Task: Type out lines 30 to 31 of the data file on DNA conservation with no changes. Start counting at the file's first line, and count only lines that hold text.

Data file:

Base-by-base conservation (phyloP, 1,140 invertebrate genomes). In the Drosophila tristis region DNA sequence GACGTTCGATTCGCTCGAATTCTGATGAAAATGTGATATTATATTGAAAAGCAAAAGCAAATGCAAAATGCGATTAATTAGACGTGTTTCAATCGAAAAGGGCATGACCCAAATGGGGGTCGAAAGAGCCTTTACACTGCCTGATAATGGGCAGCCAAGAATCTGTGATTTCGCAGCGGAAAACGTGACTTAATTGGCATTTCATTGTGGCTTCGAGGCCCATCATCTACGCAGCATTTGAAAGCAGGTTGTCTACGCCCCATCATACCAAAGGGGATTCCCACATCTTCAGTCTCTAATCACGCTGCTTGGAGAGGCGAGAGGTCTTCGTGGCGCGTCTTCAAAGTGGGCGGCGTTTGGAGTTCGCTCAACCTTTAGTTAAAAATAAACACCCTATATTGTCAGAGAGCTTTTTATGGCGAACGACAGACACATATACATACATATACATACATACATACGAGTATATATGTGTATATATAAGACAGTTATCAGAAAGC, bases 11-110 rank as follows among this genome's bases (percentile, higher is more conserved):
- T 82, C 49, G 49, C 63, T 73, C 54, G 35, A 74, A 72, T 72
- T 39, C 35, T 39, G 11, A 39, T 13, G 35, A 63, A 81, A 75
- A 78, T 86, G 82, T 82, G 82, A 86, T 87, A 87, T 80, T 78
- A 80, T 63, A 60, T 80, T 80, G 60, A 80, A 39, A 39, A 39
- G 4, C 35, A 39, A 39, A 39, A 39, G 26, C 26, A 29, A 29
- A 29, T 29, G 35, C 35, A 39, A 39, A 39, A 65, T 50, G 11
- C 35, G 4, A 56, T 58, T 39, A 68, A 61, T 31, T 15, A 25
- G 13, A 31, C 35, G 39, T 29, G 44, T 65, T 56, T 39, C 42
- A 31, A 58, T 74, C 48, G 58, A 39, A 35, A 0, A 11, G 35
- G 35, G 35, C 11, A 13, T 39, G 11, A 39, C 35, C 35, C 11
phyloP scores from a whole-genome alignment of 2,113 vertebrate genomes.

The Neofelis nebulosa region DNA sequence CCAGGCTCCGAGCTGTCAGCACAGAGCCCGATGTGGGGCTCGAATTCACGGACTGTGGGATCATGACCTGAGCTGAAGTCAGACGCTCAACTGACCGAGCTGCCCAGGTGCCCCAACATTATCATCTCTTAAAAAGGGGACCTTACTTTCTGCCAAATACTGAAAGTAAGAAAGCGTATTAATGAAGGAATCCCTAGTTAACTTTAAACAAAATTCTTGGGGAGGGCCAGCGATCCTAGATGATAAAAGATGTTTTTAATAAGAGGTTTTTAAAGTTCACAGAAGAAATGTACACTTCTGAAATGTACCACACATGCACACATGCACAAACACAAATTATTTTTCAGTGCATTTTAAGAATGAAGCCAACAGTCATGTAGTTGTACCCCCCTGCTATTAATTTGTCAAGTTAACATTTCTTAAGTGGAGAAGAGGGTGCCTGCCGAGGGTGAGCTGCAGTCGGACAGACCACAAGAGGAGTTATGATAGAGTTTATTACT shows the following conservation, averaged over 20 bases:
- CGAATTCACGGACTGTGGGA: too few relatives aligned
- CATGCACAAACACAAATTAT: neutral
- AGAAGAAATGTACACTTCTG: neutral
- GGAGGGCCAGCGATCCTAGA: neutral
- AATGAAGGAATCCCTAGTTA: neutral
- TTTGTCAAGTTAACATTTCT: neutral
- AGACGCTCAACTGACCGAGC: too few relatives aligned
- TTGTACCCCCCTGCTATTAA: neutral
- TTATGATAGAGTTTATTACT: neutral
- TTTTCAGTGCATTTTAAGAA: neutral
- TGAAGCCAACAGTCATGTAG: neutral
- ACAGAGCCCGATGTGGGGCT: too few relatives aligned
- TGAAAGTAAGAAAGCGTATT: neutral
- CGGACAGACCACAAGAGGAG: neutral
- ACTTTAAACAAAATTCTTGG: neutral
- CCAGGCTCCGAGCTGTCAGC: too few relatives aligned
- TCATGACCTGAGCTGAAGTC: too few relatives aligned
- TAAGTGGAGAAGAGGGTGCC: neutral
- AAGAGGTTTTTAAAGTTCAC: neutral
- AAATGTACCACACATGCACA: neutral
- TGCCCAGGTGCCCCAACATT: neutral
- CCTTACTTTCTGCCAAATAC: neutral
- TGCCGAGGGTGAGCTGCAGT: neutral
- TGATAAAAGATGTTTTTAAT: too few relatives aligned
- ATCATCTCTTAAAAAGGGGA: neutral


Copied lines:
- TCATGACCTGAGCTGAAGTC: too few relatives aligned
- TAAGTGGAGAAGAGGGTGCC: neutral